On July 19, U.S. Senator John McCain released a statement announcing he has been diagnosed with a brain tumor cancer after undergoing a surgery to remove a blood clot above his left eye. U.S. lawmakers and politicians including President Donald Trump, House Speaker Paul Ryan, and former senator and Secretary of State Hillary Clinton, have publicly offered their support, describing the 80-year old senator as a “fighter,” “warrior,” and “as tough as they come.”
Support for Senator McCain has been echoed in the country of Georgia, where the public views him as a champion for Georgia’s sovereignty and democratic development. On Facebook, Georgians have reacted with sadness and expressions of admiration for the U.S. Senator.
Since becoming a senator for Arizona in 1987, McCain has been actively engaged in shaping U.S. foreign policy and has paid close attention to Georgia’s international issues. After Georgia’s Rose Revolution in 2004, John McCain nominated then-President of Georgia Mikheil Saakashvili for a Nobel Peace Prize for “guiding Georgia to a peaceful change of power that ended a decade of endemic, government-supported corruption.”
During a 2006 visit to the Senaki military base in western Georgia, McCain thanked members of the Georgian military for their contribution to peacekeeping operations in Iraq and stated that Georgia was the United States’ “best friend.”
Although NATO did not grant Georgia membership at the 2008 NATO Summit in Bucharest, then-U.S. Secretary of State Condoleezza Rice stated that the issue of Georgia’s membership was “a matter of when, not whether.” The timeline of Georgia’s accession into NATO remains unclear and the threat of Russia’s creeping occupation into Georgia continues. Against the backdrop of Russian aggression, Senator McCain has been a firm ally of Georgia. Naturally, McCain’s comments in May 2017 that “Putin is the greatest threat to global security” have resonated with a population who has constantly endured Russian aggression.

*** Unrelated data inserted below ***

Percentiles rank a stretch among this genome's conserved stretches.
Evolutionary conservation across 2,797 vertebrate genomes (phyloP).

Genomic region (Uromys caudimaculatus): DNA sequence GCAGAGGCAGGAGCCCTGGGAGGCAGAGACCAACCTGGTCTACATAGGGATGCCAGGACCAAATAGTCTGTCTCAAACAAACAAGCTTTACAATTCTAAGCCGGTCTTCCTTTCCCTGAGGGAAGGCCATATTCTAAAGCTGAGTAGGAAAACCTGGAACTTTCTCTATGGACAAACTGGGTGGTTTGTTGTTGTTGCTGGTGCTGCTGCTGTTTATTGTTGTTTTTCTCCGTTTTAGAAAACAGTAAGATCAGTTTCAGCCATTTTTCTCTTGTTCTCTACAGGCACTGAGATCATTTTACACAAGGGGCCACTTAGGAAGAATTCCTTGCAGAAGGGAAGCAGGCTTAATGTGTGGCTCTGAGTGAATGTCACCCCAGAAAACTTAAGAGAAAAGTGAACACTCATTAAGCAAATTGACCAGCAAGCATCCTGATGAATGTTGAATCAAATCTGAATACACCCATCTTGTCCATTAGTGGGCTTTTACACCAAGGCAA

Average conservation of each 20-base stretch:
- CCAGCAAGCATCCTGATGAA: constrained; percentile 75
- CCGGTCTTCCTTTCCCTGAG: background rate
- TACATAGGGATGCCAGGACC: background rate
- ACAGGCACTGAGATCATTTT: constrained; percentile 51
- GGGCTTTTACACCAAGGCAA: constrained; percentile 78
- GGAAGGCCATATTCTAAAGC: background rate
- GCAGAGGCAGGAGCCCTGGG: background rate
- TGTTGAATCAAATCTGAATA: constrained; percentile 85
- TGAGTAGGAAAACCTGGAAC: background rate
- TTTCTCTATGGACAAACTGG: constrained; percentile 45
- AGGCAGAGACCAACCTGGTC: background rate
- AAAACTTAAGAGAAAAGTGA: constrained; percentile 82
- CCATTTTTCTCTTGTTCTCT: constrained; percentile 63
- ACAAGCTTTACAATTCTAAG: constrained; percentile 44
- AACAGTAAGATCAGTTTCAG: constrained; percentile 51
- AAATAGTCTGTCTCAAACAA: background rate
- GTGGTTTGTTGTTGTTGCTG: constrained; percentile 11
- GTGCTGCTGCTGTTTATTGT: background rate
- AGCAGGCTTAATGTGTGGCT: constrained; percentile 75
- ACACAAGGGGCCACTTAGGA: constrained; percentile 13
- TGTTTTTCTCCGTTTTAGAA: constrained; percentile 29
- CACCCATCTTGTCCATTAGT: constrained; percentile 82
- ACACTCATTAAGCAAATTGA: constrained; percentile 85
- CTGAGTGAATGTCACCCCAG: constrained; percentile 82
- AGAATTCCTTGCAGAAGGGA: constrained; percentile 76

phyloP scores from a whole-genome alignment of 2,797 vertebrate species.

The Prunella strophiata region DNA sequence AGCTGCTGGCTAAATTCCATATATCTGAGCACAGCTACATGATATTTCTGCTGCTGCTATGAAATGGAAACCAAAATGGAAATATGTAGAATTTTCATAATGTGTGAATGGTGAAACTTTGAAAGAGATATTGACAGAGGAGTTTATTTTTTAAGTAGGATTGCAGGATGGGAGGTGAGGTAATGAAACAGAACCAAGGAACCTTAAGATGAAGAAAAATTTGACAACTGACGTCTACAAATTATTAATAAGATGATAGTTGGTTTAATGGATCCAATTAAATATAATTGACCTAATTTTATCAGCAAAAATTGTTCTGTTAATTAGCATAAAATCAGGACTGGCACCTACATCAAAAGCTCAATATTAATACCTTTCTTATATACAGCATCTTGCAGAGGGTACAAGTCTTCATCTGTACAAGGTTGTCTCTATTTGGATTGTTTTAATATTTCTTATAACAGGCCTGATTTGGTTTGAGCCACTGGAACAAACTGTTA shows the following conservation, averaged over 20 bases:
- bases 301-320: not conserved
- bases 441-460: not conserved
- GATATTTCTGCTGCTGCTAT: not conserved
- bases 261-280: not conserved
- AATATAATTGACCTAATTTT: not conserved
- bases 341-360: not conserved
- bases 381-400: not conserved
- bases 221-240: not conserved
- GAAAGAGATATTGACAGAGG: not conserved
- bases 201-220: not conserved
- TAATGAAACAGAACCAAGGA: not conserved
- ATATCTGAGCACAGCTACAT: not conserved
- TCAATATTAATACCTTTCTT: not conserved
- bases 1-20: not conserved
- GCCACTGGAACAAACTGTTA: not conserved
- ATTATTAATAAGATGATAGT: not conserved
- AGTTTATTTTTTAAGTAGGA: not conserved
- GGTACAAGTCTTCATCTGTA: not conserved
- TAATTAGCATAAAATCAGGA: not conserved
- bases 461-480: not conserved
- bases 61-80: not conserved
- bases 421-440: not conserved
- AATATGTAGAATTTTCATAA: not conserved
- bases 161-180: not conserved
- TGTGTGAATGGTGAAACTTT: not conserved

As conflict between Georgia and Russia unfolded in 2008, Senator McCain called President Mikheil Saakashvili and offered his support for the “brave little nation,” saying that “today, we are all Georgians.” In a televised address, Senator McCain blamed Russia for the conflict and called upon its leaders to "immediately and unconditionally cease its military operations and withdraw all forces from sovereign Georgian territory.”
For his continued support, Senator McCain was awarded in 2010 with the Order of the National Hero - Georgia’s highest state honor. Only two non-Georgian citizens have ever received this award.
While the Ukrainian Crisis caused many to reconsider, or at least delay potential NATO membership for Russia’s neighbors, Senator McCain stated in 2014 that the U.S. should respond by “accelerating the path of Georgia (and Moldova) into NATO.“
Senator McCain has made repeated visits to Georgia, most recently in January 2017. Together with fellow Senators Lindsay Graham (R-South Carolina) and Amy Klobuchar (D-Minnesota), Senator McCain visited the Khurvaleti region near the occupation line between Georgia and South Ossetia. Addressing the people of Georgia, Senator McCain stated:
“These are very difficult and challenging times. We will continue to do everything we can to support the total independence, freedom, and territorial integrity of the country of Georgia."
McCain added: “Thousands of people had their lives destroyed by Russian aggression and we must always remember that these people deserve to have their life back and never forget them.”
Reacting to the recent news of Senator McCain’s health, former U.S. President Barack Obama offered support for Senator McCain, calling him an “American hero.” For all he has done and how he is viewed in Georgia, he just might be a “Georgian hero,” as well.